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April 15, 2024

Backyard Astronomy: The soap opera of the north (2003-09-15)

By Cheryl Haimann

As summer fades, taking Sagitarrius and the summer Milky Way with it, let's turn our attention to the north. The constellations are so-so, but the story attached to them is first rate.

Andromeda was the daughter of Cepheus and Cassiopeia, the king and queen of Ethiopia. Cassiopeia bragged that her daughter was more beautiful than the Nereids, the mermaid daughters of Nereus and special favorites of Poseidon. Such impudence could not be tolerated, and Cassiopeia had to be punished - so the angry god sent a sea monster to ravage the kingdom, and Andromeda in particular. (Why not ravage Cassiopeia? Who knows?) An oracle told Papa Cepheus that turning over his daughter to the monster was the only way to save the kingdom, so he and his wife chained their daughter to a rock by the sea.

Luckily for Andromeda, Perseus, son of Jupiter/Zeus, passed by Ethiopia on his way home from having liberated the Gorgon Medusa's head from her body. He was smitten by the lovely, damp, and helpless virgin princess, and told her parents he would free her in exchange for her hand in marriage. They agreed, and when the monster arrived, Perseus battled it to the death.

Trouble lay ahead of the young god, though. At the wedding feast, Phineus, Andromeda's former suitor, showed up purporting to have the rightful claim to her. He threw his javelin, badly, at Perseus, then hid behind a table as a battle broke out.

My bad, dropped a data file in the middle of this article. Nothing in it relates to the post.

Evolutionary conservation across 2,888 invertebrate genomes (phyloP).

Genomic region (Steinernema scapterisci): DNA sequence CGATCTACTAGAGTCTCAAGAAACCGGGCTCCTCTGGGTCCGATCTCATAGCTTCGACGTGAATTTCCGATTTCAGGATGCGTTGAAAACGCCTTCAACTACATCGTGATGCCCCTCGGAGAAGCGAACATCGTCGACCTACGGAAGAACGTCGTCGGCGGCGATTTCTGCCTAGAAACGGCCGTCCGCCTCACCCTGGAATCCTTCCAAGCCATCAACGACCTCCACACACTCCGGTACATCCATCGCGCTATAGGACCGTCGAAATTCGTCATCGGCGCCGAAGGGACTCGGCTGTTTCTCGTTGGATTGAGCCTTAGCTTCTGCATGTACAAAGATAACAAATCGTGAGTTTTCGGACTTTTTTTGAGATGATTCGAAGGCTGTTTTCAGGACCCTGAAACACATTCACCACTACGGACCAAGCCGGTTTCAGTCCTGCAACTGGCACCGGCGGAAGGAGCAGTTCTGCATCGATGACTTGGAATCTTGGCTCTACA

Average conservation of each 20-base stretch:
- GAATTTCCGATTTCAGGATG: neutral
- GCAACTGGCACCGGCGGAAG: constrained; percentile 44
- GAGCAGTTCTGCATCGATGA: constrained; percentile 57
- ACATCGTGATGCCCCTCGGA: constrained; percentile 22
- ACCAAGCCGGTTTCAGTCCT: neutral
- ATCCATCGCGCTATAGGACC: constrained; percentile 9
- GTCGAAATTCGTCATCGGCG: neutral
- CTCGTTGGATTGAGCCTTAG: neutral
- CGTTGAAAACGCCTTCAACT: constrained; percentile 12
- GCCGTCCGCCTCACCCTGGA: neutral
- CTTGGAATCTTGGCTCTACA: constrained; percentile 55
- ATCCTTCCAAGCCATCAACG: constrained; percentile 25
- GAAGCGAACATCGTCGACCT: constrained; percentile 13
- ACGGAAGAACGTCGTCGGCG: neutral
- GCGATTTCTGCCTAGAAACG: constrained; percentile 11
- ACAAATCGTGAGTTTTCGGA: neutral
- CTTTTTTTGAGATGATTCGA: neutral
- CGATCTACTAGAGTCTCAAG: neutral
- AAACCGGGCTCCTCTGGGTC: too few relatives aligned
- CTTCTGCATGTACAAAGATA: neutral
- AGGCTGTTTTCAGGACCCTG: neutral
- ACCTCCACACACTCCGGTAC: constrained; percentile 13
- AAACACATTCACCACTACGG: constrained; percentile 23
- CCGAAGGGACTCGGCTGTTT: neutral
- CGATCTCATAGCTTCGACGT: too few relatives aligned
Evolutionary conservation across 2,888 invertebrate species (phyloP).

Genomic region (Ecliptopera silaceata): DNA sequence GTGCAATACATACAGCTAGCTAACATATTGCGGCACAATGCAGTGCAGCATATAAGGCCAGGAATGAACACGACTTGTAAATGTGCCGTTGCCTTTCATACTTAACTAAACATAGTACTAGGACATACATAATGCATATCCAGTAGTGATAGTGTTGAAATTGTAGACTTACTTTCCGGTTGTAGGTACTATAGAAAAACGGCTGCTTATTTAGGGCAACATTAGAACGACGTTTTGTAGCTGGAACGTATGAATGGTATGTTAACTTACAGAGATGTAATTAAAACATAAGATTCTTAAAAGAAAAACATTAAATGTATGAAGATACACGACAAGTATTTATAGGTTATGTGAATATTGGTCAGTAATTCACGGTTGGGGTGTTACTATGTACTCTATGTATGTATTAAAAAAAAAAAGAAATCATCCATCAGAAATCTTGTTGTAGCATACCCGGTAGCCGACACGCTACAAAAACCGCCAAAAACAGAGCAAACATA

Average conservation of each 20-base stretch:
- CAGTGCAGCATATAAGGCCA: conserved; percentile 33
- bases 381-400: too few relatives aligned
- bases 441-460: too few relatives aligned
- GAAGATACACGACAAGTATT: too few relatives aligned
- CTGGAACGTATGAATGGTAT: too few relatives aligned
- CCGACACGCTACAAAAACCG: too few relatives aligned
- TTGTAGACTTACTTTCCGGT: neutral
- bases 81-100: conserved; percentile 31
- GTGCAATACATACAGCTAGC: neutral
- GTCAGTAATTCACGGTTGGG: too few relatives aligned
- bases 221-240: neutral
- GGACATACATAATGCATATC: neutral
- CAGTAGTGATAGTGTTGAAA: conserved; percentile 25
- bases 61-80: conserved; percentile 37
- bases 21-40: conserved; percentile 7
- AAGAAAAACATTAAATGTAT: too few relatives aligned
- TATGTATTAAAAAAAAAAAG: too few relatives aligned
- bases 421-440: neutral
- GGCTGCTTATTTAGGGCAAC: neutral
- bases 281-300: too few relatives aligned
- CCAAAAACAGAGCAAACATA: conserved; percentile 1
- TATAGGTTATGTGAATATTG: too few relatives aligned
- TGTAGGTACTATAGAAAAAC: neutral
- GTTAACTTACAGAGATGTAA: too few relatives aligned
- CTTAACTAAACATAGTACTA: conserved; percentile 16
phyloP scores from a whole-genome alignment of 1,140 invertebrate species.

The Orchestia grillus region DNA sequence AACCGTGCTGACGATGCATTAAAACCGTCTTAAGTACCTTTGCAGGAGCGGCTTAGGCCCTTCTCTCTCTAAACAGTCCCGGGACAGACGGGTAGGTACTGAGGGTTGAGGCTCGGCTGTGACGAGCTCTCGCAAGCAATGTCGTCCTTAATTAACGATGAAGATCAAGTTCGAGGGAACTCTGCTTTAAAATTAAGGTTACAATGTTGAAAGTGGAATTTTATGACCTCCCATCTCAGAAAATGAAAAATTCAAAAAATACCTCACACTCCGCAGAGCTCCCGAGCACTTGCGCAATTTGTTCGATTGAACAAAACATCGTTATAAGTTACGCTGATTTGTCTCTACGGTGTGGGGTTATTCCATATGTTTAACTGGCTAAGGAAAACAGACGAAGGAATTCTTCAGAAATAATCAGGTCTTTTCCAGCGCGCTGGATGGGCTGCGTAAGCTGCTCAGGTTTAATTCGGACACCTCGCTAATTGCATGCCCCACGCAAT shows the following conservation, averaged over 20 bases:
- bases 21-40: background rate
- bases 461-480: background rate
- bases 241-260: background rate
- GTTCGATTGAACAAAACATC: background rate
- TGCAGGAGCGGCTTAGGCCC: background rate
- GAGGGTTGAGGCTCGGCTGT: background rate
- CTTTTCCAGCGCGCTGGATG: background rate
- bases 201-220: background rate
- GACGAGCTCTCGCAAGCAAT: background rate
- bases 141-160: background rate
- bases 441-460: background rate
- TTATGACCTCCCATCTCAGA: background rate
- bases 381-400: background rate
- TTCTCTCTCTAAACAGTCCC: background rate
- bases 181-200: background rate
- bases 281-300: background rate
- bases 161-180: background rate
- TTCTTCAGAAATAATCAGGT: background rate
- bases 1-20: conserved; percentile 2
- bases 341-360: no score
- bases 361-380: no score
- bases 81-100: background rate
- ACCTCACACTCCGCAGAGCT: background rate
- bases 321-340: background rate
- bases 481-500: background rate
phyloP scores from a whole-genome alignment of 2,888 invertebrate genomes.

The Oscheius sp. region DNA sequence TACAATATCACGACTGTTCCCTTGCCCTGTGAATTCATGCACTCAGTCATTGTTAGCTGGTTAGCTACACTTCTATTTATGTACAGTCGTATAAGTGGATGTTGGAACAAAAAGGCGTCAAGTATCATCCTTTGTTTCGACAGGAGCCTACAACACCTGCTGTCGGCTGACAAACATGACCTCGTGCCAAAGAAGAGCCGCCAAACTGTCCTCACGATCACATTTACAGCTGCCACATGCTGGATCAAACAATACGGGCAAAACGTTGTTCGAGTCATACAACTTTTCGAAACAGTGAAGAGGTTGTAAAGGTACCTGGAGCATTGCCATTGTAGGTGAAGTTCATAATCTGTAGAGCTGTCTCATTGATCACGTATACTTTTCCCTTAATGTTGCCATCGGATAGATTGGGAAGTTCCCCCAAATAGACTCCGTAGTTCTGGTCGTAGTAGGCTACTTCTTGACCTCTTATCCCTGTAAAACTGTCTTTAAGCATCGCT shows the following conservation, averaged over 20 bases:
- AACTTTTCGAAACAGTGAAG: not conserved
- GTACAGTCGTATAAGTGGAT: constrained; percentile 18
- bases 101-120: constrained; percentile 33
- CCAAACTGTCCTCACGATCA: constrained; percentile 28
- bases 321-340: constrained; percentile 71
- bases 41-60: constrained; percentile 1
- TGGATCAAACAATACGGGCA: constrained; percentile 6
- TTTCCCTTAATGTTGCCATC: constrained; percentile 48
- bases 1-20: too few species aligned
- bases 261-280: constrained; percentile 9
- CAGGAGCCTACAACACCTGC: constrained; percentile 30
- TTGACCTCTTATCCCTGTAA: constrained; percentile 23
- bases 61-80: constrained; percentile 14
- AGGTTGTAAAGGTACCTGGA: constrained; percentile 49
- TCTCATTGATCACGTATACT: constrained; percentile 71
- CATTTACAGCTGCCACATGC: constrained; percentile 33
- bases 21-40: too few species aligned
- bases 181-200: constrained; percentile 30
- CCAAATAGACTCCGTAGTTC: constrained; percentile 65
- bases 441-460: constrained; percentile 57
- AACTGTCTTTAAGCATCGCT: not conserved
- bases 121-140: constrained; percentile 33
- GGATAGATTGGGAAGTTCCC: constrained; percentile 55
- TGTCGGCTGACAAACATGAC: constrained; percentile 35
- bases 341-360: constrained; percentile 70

The pals of Perseus were vastly outnumbered by the home team, but then Perseus remembered his secret weapon. He called out, "If you are my friend, turn away from me now," and pulled out Medusa's head. One by one, the local toughs were turned to stone. Phineus emerged to find all of his buddies frozen. He fell at Perseus's feet, his head turned to the side, and begged to have his life spared.

Perseus said, "No weapon shall ever harm you. In fact, I will keep you in my house as a memorial of this day." The he swung the Gorgon's head around to the side, causing Phineus, too, to turn to stone.

And they lived happily ever after, as long as Andromeda kept attending her weekly counseling sessions with Dr. Ophiuchus.

So on to the stars. Cassiopeia, you'll remember, is the W-shaped constellation to the left of Polaris, and Perseus is still hugging the horizon below the left side of Cassiopeia. The dimmer northern branch of the Milky Way runs through both of the constellations.

Cepheus Cepheus (SEE-fee-us) is between the open side of Cassiopeia and Cygnus, and also in the Milky Way. At this time of year, Cepheus looks like an upside-down house. Right side up, he resembles, as the myth suggests, a blockhead in a crown. The a line between the farthest right star in Cassiopeia's W and the peak of Cepheus's crown/house points, more or less, towards Polaris.

Andromeda is on the pointy side of the W. The constellation is shaped like a long, crooked V. Use the right V of Cassiopeia to point out the most notable feature, the Andromeda Galaxy (M31). A large fuzzy patch is visible to the naked eye from a dark location. With binoculars, some of the galaxy's central brightness is visible. With a small telescope, you will see that there two smaller galaxies, M32 and M110, near M31.

The Andromeda Galaxy is a spiral galaxy similar to our own, but almost one and a half times larger. At 2.3 million light years away from Earth, it is one of the most distant objects visible to the unaided eye.
Article © Cheryl Haimann. All rights reserved.
Published on 2003-09-15
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